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Jack London Square Farmers Market Update

Ruth Lafler | Oct 25, 2009 01:39 PM

Jack London Square has always been one of my favorite farmers' markets -- nicer setting, more spacious, better parking than Grand Lake, less precious then Temescal -- but it suffered greatly over the last couple of years with the construction at JLS and the growth of the other markets.

I went back a couple of weeks ago and was pleased to realize the construction was over and the setting was nicer than ever, with more open space, landscaping and places to sit. The shoppers seem to be coming back, too, and on a gorgeous autumn day like today, it was a delightful place to spend a couple of hours. I noted, also, that they've expanded their hours, which are now 9-2 (instead of 10-1). http://www.pcfma.com/marketdetail.php...

One reason I go to this market is that my favorite apple vendor has a stand there (seasonal only). Hillview Farms from Watsonville is in full swing. Today they had over 20 varieties of apples, including my beloved Macouns. I really like that the signs have a little info about the history of the apple -- today, for example, they had white winter permain apples, a variety which according to the sign goes back to 1200! They also have several different varieties of pears; pumpkins and other squashes, and some homestyle preserves. I bought a meyer lemon jelly last time that was just meyer lemons, water and pectin. The farmer and his wife are charming and enthusiastic about their apples.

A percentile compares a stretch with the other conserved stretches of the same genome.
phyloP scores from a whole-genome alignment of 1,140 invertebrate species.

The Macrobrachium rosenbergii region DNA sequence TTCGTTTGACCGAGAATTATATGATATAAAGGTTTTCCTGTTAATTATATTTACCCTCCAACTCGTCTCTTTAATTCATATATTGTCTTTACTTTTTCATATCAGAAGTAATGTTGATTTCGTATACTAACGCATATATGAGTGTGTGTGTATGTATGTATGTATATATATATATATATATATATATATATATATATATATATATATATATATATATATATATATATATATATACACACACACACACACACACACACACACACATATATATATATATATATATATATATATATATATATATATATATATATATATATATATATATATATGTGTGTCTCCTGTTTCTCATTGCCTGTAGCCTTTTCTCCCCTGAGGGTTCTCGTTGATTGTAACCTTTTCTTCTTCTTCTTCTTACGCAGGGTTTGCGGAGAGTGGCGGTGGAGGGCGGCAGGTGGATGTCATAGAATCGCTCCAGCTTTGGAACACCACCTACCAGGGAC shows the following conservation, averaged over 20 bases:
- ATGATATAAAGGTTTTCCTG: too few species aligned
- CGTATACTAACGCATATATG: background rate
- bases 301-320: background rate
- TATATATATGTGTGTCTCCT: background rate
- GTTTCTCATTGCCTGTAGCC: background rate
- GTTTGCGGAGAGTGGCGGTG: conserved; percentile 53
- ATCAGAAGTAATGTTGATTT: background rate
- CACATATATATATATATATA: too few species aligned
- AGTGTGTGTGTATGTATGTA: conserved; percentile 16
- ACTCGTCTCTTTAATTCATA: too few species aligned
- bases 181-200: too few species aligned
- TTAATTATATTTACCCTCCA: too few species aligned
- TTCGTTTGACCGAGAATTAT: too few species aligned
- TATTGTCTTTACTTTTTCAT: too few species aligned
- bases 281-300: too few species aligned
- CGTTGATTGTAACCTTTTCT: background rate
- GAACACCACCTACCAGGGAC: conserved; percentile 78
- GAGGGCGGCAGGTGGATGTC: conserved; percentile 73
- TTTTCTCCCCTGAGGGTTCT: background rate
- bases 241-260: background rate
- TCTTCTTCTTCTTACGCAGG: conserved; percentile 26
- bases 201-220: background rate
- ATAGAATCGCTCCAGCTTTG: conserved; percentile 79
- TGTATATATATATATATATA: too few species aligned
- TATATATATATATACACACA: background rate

The other highlight today was ScreamSorbet, which was offering a very appealing line-up (last time I was disappointed that nothing really tickled my fancy). The standout was the Anaheim chile sorbet -- it must be new flavor, because I don't see it on their product list. He warned me that it was hot, and indeed, it had a surprising afterburn considering that Anaheim chiles aren't particularly hot. Maybe the process concentrates the capsaicin. It was absolutely addictive -- it captured the essence of a hot green chile. I ended up getting the chile with a scoop of the watermelon, a combination he suggested to soothe the burn. The watermelon is good, but doesn't blow me away because watermelon sorbet is easy to make, and although the texture of Scream's is better than mine, it doesn't taste any better. I also got the cashew caramel (with salt), which was creamy (although it's nondairy) and delicious. Their nut flavors are always outstanding, and this was no exception.

Finally, I had a half-pizza ($6) from Copper Top Ovens mobile wood-burning pizza oven. I'm not a pizza expert, but it was pretty good, and nice addition to what was already an interesting line-up of prepared food vendors.

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